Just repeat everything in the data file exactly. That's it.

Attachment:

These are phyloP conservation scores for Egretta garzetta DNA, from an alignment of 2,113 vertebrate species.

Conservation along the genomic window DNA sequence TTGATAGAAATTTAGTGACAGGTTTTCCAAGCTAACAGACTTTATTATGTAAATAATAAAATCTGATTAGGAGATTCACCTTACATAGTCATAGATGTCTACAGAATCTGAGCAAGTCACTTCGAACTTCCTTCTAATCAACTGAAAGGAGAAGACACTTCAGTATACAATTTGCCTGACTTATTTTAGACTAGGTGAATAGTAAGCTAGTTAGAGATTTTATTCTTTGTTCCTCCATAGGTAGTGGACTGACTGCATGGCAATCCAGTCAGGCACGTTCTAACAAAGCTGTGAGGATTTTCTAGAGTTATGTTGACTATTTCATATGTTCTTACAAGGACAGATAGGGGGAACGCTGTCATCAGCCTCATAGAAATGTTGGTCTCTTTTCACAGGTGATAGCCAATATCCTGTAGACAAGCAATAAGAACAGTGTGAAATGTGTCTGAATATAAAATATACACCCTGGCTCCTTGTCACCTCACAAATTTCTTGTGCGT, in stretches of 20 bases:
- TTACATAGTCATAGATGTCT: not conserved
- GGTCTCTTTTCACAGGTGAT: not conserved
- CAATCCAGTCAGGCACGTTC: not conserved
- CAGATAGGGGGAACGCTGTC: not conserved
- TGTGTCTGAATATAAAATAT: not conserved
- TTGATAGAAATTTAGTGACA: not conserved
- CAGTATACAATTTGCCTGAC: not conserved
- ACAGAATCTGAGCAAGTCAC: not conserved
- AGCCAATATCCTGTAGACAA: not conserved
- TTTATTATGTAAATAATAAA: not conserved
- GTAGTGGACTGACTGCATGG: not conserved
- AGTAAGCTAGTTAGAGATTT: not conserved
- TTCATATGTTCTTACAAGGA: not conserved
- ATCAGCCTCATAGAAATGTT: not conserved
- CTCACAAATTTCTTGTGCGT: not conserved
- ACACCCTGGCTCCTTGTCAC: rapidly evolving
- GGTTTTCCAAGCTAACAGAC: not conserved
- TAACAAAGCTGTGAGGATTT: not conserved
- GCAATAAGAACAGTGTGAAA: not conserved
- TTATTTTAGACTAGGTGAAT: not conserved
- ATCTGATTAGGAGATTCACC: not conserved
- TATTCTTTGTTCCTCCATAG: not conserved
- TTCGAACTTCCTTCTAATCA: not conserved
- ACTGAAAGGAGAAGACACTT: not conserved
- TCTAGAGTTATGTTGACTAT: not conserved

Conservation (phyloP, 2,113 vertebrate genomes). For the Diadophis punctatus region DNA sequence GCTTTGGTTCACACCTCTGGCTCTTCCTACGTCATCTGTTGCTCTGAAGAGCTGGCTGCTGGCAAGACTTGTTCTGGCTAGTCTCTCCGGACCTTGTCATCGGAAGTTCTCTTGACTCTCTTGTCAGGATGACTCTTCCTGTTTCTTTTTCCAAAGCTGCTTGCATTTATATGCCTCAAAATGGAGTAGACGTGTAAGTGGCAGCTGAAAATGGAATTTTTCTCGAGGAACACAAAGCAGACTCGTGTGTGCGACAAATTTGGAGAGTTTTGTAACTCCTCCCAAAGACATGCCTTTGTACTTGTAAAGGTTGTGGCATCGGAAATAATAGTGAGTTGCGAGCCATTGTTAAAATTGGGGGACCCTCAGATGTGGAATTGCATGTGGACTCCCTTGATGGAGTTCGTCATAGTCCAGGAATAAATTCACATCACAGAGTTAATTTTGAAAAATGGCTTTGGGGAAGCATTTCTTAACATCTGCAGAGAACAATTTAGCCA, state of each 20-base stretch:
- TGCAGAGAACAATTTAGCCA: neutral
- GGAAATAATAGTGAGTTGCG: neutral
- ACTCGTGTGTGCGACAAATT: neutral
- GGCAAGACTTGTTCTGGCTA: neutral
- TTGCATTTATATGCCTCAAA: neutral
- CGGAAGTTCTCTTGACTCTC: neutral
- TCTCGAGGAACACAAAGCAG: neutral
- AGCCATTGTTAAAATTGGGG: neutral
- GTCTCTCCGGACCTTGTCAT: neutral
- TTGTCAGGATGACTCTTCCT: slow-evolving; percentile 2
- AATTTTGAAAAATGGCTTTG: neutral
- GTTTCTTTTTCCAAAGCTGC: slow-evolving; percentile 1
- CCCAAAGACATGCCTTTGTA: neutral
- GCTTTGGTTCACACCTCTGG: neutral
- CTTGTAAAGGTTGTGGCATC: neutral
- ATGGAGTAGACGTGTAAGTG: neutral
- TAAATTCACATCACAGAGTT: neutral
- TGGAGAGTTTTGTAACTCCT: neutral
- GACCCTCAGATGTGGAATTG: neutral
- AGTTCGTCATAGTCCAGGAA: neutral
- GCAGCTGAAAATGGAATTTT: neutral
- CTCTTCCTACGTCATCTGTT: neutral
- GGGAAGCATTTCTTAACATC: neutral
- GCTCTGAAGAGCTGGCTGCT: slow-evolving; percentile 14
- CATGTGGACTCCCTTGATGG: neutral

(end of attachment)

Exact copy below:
These are phyloP conservation scores for Egretta garzetta DNA, from an alignment of 2,113 vertebrate species.

Conservation along the genomic window DNA sequence TTGATAGAAATTTAGTGACAGGTTTTCCAAGCTAACAGACTTTATTATGTAAATAATAAAATCTGATTAGGAGATTCACCTTACATAGTCATAGATGTCTACAGAATCTGAGCAAGTCACTTCGAACTTCCTTCTAATCAACTGAAAGGAGAAGACACTTCAGTATACAATTTGCCTGACTTATTTTAGACTAGGTGAATAGTAAGCTAGTTAGAGATTTTATTCTTTGTTCCTCCATAGGTAGTGGACTGACTGCATGGCAATCCAGTCAGGCACGTTCTAACAAAGCTGTGAGGATTTTCTAGAGTTATGTTGACTATTTCATATGTTCTTACAAGGACAGATAGGGGGAACGCTGTCATCAGCCTCATAGAAATGTTGGTCTCTTTTCACAGGTGATAGCCAATATCCTGTAGACAAGCAATAAGAACAGTGTGAAATGTGTCTGAATATAAAATATACACCCTGGCTCCTTGTCACCTCACAAATTTCTTGTGCGT, in stretches of 20 bases:
- TTACATAGTCATAGATGTCT: not conserved
- GGTCTCTTTTCACAGGTGAT: not conserved
- CAATCCAGTCAGGCACGTTC: not conserved
- CAGATAGGGGGAACGCTGTC: not conserved
- TGTGTCTGAATATAAAATAT: not conserved
- TTGATAGAAATTTAGTGACA: not conserved
- CAGTATACAATTTGCCTGAC: not conserved
- ACAGAATCTGAGCAAGTCAC: not conserved
- AGCCAATATCCTGTAGACAA: not conserved
- TTTATTATGTAAATAATAAA: not conserved
- GTAGTGGACTGACTGCATGG: not conserved
- AGTAAGCTAGTTAGAGATTT: not conserved
- TTCATATGTTCTTACAAGGA: not conserved
- ATCAGCCTCATAGAAATGTT: not conserved
- CTCACAAATTTCTTGTGCGT: not conserved
- ACACCCTGGCTCCTTGTCAC: rapidly evolving
- GGTTTTCCAAGCTAACAGAC: not conserved
- TAACAAAGCTGTGAGGATTT: not conserved
- GCAATAAGAACAGTGTGAAA: not conserved
- TTATTTTAGACTAGGTGAAT: not conserved
- ATCTGATTAGGAGATTCACC: not conserved
- TATTCTTTGTTCCTCCATAG: not conserved
- TTCGAACTTCCTTCTAATCA: not conserved
- ACTGAAAGGAGAAGACACTT: not conserved
- TCTAGAGTTATGTTGACTAT: not conserved

Conservation (phyloP, 2,113 vertebrate genomes). For the Diadophis punctatus region DNA sequence GCTTTGGTTCACACCTCTGGCTCTTCCTACGTCATCTGTTGCTCTGAAGAGCTGGCTGCTGGCAAGACTTGTTCTGGCTAGTCTCTCCGGACCTTGTCATCGGAAGTTCTCTTGACTCTCTTGTCAGGATGACTCTTCCTGTTTCTTTTTCCAAAGCTGCTTGCATTTATATGCCTCAAAATGGAGTAGACGTGTAAGTGGCAGCTGAAAATGGAATTTTTCTCGAGGAACACAAAGCAGACTCGTGTGTGCGACAAATTTGGAGAGTTTTGTAACTCCTCCCAAAGACATGCCTTTGTACTTGTAAAGGTTGTGGCATCGGAAATAATAGTGAGTTGCGAGCCATTGTTAAAATTGGGGGACCCTCAGATGTGGAATTGCATGTGGACTCCCTTGATGGAGTTCGTCATAGTCCAGGAATAAATTCACATCACAGAGTTAATTTTGAAAAATGGCTTTGGGGAAGCATTTCTTAACATCTGCAGAGAACAATTTAGCCA, state of each 20-base stretch:
- TGCAGAGAACAATTTAGCCA: neutral
- GGAAATAATAGTGAGTTGCG: neutral
- ACTCGTGTGTGCGACAAATT: neutral
- GGCAAGACTTGTTCTGGCTA: neutral
- TTGCATTTATATGCCTCAAA: neutral
- CGGAAGTTCTCTTGACTCTC: neutral
- TCTCGAGGAACACAAAGCAG: neutral
- AGCCATTGTTAAAATTGGGG: neutral
- GTCTCTCCGGACCTTGTCAT: neutral
- TTGTCAGGATGACTCTTCCT: slow-evolving; percentile 2
- AATTTTGAAAAATGGCTTTG: neutral
- GTTTCTTTTTCCAAAGCTGC: slow-evolving; percentile 1
- CCCAAAGACATGCCTTTGTA: neutral
- GCTTTGGTTCACACCTCTGG: neutral
- CTTGTAAAGGTTGTGGCATC: neutral
- ATGGAGTAGACGTGTAAGTG: neutral
- TAAATTCACATCACAGAGTT: neutral
- TGGAGAGTTTTGTAACTCCT: neutral
- GACCCTCAGATGTGGAATTG: neutral
- AGTTCGTCATAGTCCAGGAA: neutral
- GCAGCTGAAAATGGAATTTT: neutral
- CTCTTCCTACGTCATCTGTT: neutral
- GGGAAGCATTTCTTAACATC: neutral
- GCTCTGAAGAGCTGGCTGCT: slow-evolving; percentile 14
- CATGTGGACTCCCTTGATGG: neutral